Here you can see that our console app consists of:
- npm: all Node.JS dependencies
- package.json: all about configuration, project details, version and author details and so on.
Figure 8: a typical package.json file
- README.md: a normal readme file
Install/Update Node dependencies Just right-click on the project from the Solution Explorer and click on the Open Command Prompt.
Figure 9: Open the command prompt from Visual Studio
In the command prompt type "npm install".
Figure 10: Installing node.JS project dependencies
It will install all the dependencies required for the project.
Alternatively expand the "npm" node from the Solution Explorer and right-click the project and choose Update Install Package(s), it will update all the packages with the latest.
Also, you can do it by opening a npm install window above the option (Ctrl K,P):
Figure 11: Installing new npm package
Blanks Node.JS Web Application Now, let's try another node.JS template. Close the existing solution or just add a newer one and choose Blank Node.js Web Application template.
Figure 12: Getting started with Node.JS blank web template
The first file will open after the preceding action:
Figure 13: typical server.JS file
Run application (hit F5).
You will see two things happen:
- A command window invoked; this is saying that the node server is running on port 5858
- A web browser invoked with a output from the server.JS file (this is a default project file).
You can find a folder structure similar to the one in the node.JS Blank console app.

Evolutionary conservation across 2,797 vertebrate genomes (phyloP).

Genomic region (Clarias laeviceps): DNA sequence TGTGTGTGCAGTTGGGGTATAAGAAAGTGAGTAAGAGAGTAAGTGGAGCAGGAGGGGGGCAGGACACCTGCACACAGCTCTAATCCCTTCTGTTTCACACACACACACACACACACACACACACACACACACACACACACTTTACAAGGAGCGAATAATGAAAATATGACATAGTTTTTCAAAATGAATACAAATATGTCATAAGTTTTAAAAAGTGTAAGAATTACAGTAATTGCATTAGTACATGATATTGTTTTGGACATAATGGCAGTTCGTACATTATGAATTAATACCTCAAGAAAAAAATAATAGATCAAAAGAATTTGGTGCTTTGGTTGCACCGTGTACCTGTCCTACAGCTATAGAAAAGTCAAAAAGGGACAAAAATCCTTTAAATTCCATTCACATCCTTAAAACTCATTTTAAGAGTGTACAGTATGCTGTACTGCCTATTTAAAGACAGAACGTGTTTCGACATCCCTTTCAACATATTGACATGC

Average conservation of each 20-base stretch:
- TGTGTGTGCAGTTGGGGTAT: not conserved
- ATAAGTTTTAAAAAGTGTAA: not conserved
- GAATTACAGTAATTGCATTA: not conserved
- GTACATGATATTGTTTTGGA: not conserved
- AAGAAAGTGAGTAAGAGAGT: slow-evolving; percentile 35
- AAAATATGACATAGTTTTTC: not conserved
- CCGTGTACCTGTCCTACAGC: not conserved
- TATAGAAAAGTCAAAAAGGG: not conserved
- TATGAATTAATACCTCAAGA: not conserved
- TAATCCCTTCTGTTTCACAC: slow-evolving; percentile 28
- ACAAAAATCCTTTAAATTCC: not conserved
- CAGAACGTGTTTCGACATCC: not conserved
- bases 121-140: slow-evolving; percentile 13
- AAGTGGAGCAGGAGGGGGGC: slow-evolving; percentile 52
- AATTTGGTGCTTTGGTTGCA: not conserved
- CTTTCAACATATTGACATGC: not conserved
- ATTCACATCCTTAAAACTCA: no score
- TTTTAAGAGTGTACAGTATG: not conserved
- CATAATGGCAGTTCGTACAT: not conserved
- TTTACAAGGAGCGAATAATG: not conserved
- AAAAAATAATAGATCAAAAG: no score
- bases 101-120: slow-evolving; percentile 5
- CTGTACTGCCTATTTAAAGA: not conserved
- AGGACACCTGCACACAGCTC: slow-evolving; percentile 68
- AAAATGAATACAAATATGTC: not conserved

Figure 14: Typical folder structure of node.JS blank web app Visual Studio Intellisence Experience Let's try with writing something in the server.JS file, you will see that you get Visual Studio's typical intellisence.
So, you can get the flavor of all Visual Studio things the same as if you were getting when working with other languages like C# / ASP.NET and so on.
Basic Node.JS Express 3 Application This template provides the ability to create a basic Node.JS app with Express 3 packages
Figure 15: Node.JS Express 3 application
During the preceding operation you can see the following dialog.
So, your project has all the dependencies defined in the Package.json file.
If you clicked yes then you will definitely see the following message in the Visual Studio status bar.
Which tells us about the installing package. The amazing thing is this process happens in the background. That means you can work with your task at the same time.
If you clicked "No", don't worry, you can still install the packages, just open the Command Prompt by right-clicking the project name from the Solution Explorer and just type "npm install" and hit Enter.
Folder Structure Have a look into the following folder structure:
In the preceding you can see various folders containing different files. You can see views, routes, public and so on. In this article we are not going to discuss everything in details, we will do this in a future Node.JS series of articles.
Running the application Run the application (hit F5) and you will see:
- Command window
- Web browser
Let's get the code lines that were added by the default template.
The code above tells the Node.JS that these modules are required to run this app.